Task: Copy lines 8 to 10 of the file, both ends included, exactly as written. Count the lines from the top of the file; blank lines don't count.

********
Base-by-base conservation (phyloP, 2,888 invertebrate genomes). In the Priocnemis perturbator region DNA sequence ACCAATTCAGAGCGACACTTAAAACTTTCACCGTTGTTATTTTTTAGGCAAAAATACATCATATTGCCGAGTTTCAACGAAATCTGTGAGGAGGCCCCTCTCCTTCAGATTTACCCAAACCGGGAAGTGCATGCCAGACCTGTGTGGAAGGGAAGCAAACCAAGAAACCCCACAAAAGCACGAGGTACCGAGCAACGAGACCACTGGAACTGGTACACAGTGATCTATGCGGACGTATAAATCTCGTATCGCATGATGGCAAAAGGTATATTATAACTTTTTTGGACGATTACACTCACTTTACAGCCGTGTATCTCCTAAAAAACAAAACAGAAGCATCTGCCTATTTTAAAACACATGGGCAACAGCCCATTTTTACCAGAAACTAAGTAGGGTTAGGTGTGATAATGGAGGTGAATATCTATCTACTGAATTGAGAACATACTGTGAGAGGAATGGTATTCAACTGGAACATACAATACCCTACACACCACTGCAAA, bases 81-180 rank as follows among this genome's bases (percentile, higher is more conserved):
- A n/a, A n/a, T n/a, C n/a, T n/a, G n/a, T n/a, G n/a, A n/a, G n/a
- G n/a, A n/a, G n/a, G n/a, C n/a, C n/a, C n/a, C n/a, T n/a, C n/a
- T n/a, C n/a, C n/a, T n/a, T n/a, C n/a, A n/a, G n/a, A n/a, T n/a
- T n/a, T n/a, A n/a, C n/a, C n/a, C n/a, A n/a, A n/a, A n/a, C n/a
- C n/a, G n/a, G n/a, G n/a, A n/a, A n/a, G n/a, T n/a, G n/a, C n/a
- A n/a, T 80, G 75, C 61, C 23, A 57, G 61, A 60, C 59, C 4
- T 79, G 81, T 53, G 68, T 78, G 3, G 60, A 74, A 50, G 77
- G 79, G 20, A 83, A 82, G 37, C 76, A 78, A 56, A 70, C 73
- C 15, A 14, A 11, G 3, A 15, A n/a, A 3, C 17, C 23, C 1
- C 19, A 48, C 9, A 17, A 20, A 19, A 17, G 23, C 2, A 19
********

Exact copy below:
- T 79, G 81, T 53, G 68, T 78, G 3, G 60, A 74, A 50, G 77
- G 79, G 20, A 83, A 82, G 37, C 76, A 78, A 56, A 70, C 73
- C 15, A 14, A 11, G 3, A 15, A n/a, A 3, C 17, C 23, C 1